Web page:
One kind of explanation for cavalier attitudes toward excellence comes readily to mind: disregard of how ideas of "excellence" vary even within the markets pursuing it.

Broadly characterized, a market is a (theorized) group of people looking to acquire what they perceive to be a benefit, some thing or state of affairs perceived to be of positive value. These market members pursue an exchange via some medium, be it money, labor, time, attention, material items, or the like.

These and related notions are quite run-of-the-mill. However, here we mean to include in our considerations "externalities," beneficial or damaging effects affecting persons or organizations which are not themselves involved in the markets creating those effects. The motivations of school directors and staff, paying parents and the students involved may be -- indeed, usually are -- somewhat different, despite school slogans proclaiming, say, "Our school community works together in pursuit of excellence!" (See SLOGANS: junkfood, dead-weight or poison?.)

Weak Markets Markets can be weakened by attrition or disorganization. If groups that are willing to bear the costs of pursuing "excellence" are lacking, of insufficient size or disorganized, "excellence" remains little more than a vacuous shibboleth. This is often seen with the promises so easily bandied about in our political campaigns: hopes for benefits are much more easily raised than are the sacrifices, e.g. taxes, to pay for them.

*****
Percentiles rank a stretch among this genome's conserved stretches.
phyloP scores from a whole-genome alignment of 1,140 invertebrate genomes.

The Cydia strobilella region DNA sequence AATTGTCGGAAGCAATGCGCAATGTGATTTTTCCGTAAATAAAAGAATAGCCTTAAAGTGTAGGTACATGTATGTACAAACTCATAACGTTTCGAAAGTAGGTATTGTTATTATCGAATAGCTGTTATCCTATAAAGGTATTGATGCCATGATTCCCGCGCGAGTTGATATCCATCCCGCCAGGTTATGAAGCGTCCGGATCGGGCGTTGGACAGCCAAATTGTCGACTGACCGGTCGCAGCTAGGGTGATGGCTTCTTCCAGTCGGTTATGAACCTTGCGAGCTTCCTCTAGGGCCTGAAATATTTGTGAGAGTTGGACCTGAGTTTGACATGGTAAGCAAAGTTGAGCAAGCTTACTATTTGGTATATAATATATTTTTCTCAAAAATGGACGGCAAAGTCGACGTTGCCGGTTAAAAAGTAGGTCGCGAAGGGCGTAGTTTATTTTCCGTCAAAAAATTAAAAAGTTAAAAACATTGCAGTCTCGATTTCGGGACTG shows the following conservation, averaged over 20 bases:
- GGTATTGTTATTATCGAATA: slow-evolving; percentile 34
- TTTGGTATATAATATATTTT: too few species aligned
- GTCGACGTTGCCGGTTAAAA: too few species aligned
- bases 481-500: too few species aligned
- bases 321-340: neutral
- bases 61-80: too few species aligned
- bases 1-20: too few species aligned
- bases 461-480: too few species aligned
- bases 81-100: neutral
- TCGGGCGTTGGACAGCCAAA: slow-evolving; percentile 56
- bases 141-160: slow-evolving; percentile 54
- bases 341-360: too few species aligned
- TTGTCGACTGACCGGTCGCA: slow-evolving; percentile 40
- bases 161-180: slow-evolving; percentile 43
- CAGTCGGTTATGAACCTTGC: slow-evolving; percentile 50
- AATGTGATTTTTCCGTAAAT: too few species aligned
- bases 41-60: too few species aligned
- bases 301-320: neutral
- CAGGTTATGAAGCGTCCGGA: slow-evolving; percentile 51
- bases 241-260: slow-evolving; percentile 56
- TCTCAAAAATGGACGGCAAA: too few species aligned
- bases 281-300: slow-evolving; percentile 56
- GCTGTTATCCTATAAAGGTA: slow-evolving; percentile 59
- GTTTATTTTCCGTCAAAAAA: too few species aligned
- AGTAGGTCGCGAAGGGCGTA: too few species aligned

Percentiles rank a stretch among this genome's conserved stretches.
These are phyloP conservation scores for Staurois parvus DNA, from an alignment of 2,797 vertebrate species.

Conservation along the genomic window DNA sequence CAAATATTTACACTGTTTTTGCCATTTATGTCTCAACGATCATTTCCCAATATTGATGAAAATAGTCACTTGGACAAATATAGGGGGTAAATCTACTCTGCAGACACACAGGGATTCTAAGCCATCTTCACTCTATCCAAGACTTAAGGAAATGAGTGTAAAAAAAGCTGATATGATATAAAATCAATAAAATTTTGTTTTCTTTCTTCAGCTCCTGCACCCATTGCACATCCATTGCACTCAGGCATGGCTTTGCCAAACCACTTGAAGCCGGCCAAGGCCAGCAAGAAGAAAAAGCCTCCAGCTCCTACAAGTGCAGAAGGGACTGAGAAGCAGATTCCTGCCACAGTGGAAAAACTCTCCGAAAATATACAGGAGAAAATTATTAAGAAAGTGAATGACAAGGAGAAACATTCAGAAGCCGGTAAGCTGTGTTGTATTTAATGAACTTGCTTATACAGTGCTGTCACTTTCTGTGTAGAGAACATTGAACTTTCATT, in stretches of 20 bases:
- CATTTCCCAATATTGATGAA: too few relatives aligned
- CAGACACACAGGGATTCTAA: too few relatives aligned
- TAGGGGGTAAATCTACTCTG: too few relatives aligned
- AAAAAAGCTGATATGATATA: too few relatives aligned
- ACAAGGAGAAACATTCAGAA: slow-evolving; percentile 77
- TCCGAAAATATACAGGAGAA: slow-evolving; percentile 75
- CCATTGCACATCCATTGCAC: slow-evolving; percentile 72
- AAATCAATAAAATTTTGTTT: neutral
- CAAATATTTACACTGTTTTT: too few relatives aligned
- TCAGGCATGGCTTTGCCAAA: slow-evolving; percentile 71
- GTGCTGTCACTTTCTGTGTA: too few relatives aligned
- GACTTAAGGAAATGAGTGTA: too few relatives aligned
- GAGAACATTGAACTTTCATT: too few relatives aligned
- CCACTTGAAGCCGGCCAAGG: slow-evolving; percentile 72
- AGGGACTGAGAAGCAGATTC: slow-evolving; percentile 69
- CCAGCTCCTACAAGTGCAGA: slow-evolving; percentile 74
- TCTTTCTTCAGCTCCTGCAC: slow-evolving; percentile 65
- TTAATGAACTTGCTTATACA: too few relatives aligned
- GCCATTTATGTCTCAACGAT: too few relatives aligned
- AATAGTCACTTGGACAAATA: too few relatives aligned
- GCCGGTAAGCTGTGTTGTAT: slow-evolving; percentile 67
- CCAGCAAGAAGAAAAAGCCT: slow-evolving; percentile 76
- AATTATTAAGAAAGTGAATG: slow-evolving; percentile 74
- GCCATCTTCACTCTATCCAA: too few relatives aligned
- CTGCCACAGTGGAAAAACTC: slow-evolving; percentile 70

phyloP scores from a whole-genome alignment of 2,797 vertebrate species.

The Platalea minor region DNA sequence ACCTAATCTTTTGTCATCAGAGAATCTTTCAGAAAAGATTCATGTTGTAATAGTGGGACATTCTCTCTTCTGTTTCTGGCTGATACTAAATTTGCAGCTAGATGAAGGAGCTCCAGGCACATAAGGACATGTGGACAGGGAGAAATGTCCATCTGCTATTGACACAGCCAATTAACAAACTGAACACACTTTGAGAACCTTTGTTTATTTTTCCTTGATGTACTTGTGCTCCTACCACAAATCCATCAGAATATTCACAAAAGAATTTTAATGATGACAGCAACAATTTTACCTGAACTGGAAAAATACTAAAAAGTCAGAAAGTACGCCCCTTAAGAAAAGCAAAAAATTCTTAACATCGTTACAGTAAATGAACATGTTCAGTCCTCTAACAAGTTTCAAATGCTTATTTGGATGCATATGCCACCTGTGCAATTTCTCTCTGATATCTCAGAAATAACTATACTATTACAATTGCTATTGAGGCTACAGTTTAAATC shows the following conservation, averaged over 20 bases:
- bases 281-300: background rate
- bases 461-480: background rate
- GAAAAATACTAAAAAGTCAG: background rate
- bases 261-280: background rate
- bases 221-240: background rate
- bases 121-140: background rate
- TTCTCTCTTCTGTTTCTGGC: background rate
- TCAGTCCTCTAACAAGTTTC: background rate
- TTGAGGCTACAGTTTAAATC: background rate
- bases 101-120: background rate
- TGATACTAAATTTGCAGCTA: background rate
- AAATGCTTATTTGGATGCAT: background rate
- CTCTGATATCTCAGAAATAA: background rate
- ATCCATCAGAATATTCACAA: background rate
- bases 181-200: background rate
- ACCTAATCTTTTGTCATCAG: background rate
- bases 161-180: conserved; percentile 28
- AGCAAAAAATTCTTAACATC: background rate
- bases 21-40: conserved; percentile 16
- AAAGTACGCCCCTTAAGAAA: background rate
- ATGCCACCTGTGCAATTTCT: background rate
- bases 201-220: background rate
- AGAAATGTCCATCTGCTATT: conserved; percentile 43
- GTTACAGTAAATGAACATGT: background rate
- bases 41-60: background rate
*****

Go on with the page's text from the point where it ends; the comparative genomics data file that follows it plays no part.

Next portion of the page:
Sometimes a purported benefit is perceived to "cost" too much. Just as the initial costs and future upkeep may "price" a car "out of the market;" so, also, might the burdens of a social relationship with some persons, "high-maintenance" individuals, leave them unbefriended.
It is by universal misunderstanding that all agree. — Baudelaire
Though many people will agree on the face of it that "excellence" is better than "mediocrity," lack of agreement as to what the term, "excellence," delineates may cause an actual market to dissipate.

A potential market may not coalesce because of disputes about which criteria exactly should be used to describe the hoped-for benefit. This is a general problem in every area of life with vaguely described benefits, such as security, responsibility, ownership; and, not least, achievement, education and excellence.

Consensus is often only apparent. Sloganistic terminology abounds. Practical criteria are either missing, or lost in controversy. Leaders of long established institutions, family, schools, churches and governmental entities, may not to be able to find common criteria of excellence that serve each of their particular institutional interests. (See Engaging Conflict: a Leadership Necessity?)

So, the pursuit of "excellence" and the quarreling about its "true" meaning are not the high-minded undertakings as they often made out to be. They're just fancy forms of rivalry; nonetheless culture-clashes.

But better rivalry than warfare.

For further examples pursuing these issues, see "Sacrificing Public Education to "Pursue Excellence"?


Cordially
--- EGR